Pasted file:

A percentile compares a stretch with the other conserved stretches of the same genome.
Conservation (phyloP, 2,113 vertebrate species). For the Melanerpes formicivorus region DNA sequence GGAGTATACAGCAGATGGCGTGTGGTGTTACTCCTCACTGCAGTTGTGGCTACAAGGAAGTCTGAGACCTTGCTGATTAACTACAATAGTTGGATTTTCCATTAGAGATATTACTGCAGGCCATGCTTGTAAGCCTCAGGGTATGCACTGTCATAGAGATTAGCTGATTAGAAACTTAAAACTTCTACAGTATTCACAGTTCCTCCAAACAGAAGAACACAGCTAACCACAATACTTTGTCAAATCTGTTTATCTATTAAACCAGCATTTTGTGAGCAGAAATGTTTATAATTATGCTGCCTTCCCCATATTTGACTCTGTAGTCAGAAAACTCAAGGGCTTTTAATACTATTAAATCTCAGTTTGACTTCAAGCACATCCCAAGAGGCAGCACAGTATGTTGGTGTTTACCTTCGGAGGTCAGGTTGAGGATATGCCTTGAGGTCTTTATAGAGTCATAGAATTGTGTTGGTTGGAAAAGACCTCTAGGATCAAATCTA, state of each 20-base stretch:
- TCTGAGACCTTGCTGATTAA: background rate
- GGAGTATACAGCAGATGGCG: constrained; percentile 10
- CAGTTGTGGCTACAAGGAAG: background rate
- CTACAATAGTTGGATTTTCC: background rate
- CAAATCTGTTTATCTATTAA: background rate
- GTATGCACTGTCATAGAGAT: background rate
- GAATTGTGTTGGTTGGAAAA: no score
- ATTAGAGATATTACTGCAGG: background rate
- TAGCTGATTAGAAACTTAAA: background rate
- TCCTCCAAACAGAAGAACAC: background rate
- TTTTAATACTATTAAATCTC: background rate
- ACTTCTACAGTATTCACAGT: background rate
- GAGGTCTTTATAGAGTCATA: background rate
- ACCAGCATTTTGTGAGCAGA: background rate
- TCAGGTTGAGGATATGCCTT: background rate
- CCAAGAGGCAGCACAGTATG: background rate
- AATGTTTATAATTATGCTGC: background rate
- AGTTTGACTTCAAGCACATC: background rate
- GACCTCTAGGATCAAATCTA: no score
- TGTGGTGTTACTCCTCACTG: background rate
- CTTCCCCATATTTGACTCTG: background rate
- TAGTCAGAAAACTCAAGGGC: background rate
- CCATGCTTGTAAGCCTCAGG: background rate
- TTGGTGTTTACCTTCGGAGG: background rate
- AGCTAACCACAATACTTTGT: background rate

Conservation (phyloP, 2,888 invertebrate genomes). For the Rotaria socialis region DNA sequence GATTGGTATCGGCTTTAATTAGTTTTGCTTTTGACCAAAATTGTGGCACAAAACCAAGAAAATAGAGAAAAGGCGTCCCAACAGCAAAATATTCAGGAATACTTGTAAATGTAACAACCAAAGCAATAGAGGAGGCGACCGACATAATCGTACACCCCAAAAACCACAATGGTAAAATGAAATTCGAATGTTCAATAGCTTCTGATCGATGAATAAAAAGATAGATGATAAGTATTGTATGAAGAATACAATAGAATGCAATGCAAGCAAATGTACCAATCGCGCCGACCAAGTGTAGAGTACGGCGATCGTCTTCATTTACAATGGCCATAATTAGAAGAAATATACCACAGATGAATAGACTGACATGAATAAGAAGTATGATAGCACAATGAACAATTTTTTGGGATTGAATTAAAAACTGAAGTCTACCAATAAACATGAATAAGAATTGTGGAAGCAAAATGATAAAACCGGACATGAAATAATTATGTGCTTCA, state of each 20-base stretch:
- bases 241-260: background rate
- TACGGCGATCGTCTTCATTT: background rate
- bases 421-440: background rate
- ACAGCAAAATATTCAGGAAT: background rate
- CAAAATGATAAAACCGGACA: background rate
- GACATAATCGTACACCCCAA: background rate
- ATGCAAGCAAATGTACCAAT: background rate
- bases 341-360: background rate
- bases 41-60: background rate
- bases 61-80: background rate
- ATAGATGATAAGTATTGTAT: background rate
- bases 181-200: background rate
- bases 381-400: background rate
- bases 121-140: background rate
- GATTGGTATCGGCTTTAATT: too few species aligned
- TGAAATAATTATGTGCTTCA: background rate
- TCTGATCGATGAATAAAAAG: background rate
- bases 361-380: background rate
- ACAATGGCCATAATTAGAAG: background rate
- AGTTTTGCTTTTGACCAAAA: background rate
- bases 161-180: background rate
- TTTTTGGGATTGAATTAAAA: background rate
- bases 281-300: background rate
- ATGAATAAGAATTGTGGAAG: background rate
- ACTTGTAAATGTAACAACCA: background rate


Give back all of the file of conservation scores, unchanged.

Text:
A percentile compares a stretch with the other conserved stretches of the same genome.
Conservation (phyloP, 2,113 vertebrate species). For the Melanerpes formicivorus region DNA sequence GGAGTATACAGCAGATGGCGTGTGGTGTTACTCCTCACTGCAGTTGTGGCTACAAGGAAGTCTGAGACCTTGCTGATTAACTACAATAGTTGGATTTTCCATTAGAGATATTACTGCAGGCCATGCTTGTAAGCCTCAGGGTATGCACTGTCATAGAGATTAGCTGATTAGAAACTTAAAACTTCTACAGTATTCACAGTTCCTCCAAACAGAAGAACACAGCTAACCACAATACTTTGTCAAATCTGTTTATCTATTAAACCAGCATTTTGTGAGCAGAAATGTTTATAATTATGCTGCCTTCCCCATATTTGACTCTGTAGTCAGAAAACTCAAGGGCTTTTAATACTATTAAATCTCAGTTTGACTTCAAGCACATCCCAAGAGGCAGCACAGTATGTTGGTGTTTACCTTCGGAGGTCAGGTTGAGGATATGCCTTGAGGTCTTTATAGAGTCATAGAATTGTGTTGGTTGGAAAAGACCTCTAGGATCAAATCTA, state of each 20-base stretch:
- TCTGAGACCTTGCTGATTAA: background rate
- GGAGTATACAGCAGATGGCG: constrained; percentile 10
- CAGTTGTGGCTACAAGGAAG: background rate
- CTACAATAGTTGGATTTTCC: background rate
- CAAATCTGTTTATCTATTAA: background rate
- GTATGCACTGTCATAGAGAT: background rate
- GAATTGTGTTGGTTGGAAAA: no score
- ATTAGAGATATTACTGCAGG: background rate
- TAGCTGATTAGAAACTTAAA: background rate
- TCCTCCAAACAGAAGAACAC: background rate
- TTTTAATACTATTAAATCTC: background rate
- ACTTCTACAGTATTCACAGT: background rate
- GAGGTCTTTATAGAGTCATA: background rate
- ACCAGCATTTTGTGAGCAGA: background rate
- TCAGGTTGAGGATATGCCTT: background rate
- CCAAGAGGCAGCACAGTATG: background rate
- AATGTTTATAATTATGCTGC: background rate
- AGTTTGACTTCAAGCACATC: background rate
- GACCTCTAGGATCAAATCTA: no score
- TGTGGTGTTACTCCTCACTG: background rate
- CTTCCCCATATTTGACTCTG: background rate
- TAGTCAGAAAACTCAAGGGC: background rate
- CCATGCTTGTAAGCCTCAGG: background rate
- TTGGTGTTTACCTTCGGAGG: background rate
- AGCTAACCACAATACTTTGT: background rate

Conservation (phyloP, 2,888 invertebrate genomes). For the Rotaria socialis region DNA sequence GATTGGTATCGGCTTTAATTAGTTTTGCTTTTGACCAAAATTGTGGCACAAAACCAAGAAAATAGAGAAAAGGCGTCCCAACAGCAAAATATTCAGGAATACTTGTAAATGTAACAACCAAAGCAATAGAGGAGGCGACCGACATAATCGTACACCCCAAAAACCACAATGGTAAAATGAAATTCGAATGTTCAATAGCTTCTGATCGATGAATAAAAAGATAGATGATAAGTATTGTATGAAGAATACAATAGAATGCAATGCAAGCAAATGTACCAATCGCGCCGACCAAGTGTAGAGTACGGCGATCGTCTTCATTTACAATGGCCATAATTAGAAGAAATATACCACAGATGAATAGACTGACATGAATAAGAAGTATGATAGCACAATGAACAATTTTTTGGGATTGAATTAAAAACTGAAGTCTACCAATAAACATGAATAAGAATTGTGGAAGCAAAATGATAAAACCGGACATGAAATAATTATGTGCTTCA, state of each 20-base stretch:
- bases 241-260: background rate
- TACGGCGATCGTCTTCATTT: background rate
- bases 421-440: background rate
- ACAGCAAAATATTCAGGAAT: background rate
- CAAAATGATAAAACCGGACA: background rate
- GACATAATCGTACACCCCAA: background rate
- ATGCAAGCAAATGTACCAAT: background rate
- bases 341-360: background rate
- bases 41-60: background rate
- bases 61-80: background rate
- ATAGATGATAAGTATTGTAT: background rate
- bases 181-200: background rate
- bases 381-400: background rate
- bases 121-140: background rate
- GATTGGTATCGGCTTTAATT: too few species aligned
- TGAAATAATTATGTGCTTCA: background rate
- TCTGATCGATGAATAAAAAG: background rate
- bases 361-380: background rate
- ACAATGGCCATAATTAGAAG: background rate
- AGTTTTGCTTTTGACCAAAA: background rate
- bases 161-180: background rate
- TTTTTGGGATTGAATTAAAA: background rate
- bases 281-300: background rate
- ATGAATAAGAATTGTGGAAG: background rate
- ACTTGTAAATGTAACAACCA: background rate